Plasma DCLK1 is a marker of hepatocellular carcinoma (HCC): Targeting DCLK1 prevents HCC tumor xenograft growth via a microRNA-dependent mechanism
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Sripathi M. Sureban1,4,5,*, Mohammad F. Madhoun1,4,*, Randal May1,4, Dongfeng Qu1,4,5, Naushad Ali1,4,5, Javid Fazili1,4, Nathaniel Weygant1, Parthasarathy Chandrakesan1,5, Kai Ding2, Stanley A. Lightfoot3, Courtney W. Houchen1,4,5,6
1Department of Medicine, The University of Oklahoma Health Sciences Center, Oklahoma City, OK 73104, USA
2Department of Biostatistics & Epidemiology, The University of Oklahoma Health Sciences Center, Oklahoma City, OK 73104, USA
3Department of Pathology, The University of Oklahoma Health Sciences Center, Oklahoma City, OK 73104, USA
4Department of Veterans Affairs Medical Center, Oklahoma City, OK 73104, USA
5The Peggy and Charles Stephenson Cancer Center, Oklahoma City, OK 73104, USA
6COARE Biotechnology Inc., Oklahoma City, OK 73104, USA
*These authors have contributed equally to this work
Courtney W. Houchen, e-mail: firstname.lastname@example.org
Sripathi M. Sureban, e-mail: email@example.com
Keywords: circulating DCLK1, biomarker, miRNA, cirrhosis, HCC
Received: September 16, 2015 Accepted: October 06, 2015 Published: October 16, 2015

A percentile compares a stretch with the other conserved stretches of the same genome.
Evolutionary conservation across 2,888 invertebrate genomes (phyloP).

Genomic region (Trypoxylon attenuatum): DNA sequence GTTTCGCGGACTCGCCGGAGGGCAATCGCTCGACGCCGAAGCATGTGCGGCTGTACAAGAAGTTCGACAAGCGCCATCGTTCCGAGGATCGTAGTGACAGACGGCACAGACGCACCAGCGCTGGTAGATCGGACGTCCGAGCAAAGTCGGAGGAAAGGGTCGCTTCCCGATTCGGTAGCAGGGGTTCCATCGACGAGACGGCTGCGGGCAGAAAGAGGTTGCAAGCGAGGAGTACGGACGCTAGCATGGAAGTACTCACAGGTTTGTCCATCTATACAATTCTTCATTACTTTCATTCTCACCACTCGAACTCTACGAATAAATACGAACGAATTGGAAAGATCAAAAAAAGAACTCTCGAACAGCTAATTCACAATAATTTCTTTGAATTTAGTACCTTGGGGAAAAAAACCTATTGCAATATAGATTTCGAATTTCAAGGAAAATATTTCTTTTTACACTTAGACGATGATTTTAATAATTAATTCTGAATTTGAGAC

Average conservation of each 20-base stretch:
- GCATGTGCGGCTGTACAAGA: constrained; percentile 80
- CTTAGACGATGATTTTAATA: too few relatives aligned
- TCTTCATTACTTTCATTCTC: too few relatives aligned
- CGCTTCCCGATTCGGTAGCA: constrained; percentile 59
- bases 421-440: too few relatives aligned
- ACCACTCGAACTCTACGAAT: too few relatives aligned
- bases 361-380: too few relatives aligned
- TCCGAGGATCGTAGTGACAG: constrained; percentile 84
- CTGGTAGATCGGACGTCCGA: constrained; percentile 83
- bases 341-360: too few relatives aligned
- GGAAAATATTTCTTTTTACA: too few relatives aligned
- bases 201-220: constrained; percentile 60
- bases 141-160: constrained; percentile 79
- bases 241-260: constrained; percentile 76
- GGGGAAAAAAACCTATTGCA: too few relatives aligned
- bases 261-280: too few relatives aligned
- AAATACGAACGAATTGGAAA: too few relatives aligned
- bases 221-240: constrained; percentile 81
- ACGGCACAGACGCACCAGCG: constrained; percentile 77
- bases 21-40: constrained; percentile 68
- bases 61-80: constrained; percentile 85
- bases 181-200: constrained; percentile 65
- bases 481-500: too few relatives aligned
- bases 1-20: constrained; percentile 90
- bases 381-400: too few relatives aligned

Tumor stem cell marker Doublecortin-like kinase1 (DCLK1) is upregulated in several solid tumors. The role of DCLK1 in hepatocellular carcinoma (HCC) is unclear. We immunostained tissues from human livers with HCC, cirrhosis controls (CC), and non-cirrhosis controls (NCC) for DCLK1. Western blot and ELISA analyses for DCLK1 were performed with stored plasma samples. We observed increased immunoreactive DCLK1 in epithelia and stroma in HCC and CCs compared with NCCs, and observed a marked increase in plasma DCLK1 from patients with HCC compared with CC and NCC. Analysis of the Cancer Genome Atlas’ HCC dataset revealed that DCLK1 is overexpressed in HCC tumors relative to adjacent normal tissues. High DCLK1-expressing cells had more epithelial-mesenchymal transition (EMT). Various tumor suppressor miRNAs were also downregulated in HCC tumors. We evaluated the effects of DCLK1 knockdown on Huh7.5-derived tumor xenograft growth. This was associated with growth arrest and a marked downregulation of cMYC, and EMT transcription factors ZEB1, ZEB2, SNAIL, and SLUG via let-7a and miR-200 miRNA-dependent mechanisms. Furthermore, upregulation of miR-143/145, a corresponding decrease in pluripotency factors OCT4, NANOG, KLF4, and LIN28, and a reduction of let-7a, miR-143/145, and miR-200-specific luciferase activity was observed. These findings suggest that the detection of elevated plasma DCLK1 may provide a cost-effective, less invasive tool for confirmation of clinical signs of cirrhosis, and a potential companion diagnostic marker for patients with cirrhosis and HCC. Our results support evaluating DCLK1 as a biomarker for detection and as a therapeutic target for eradicating HCC.
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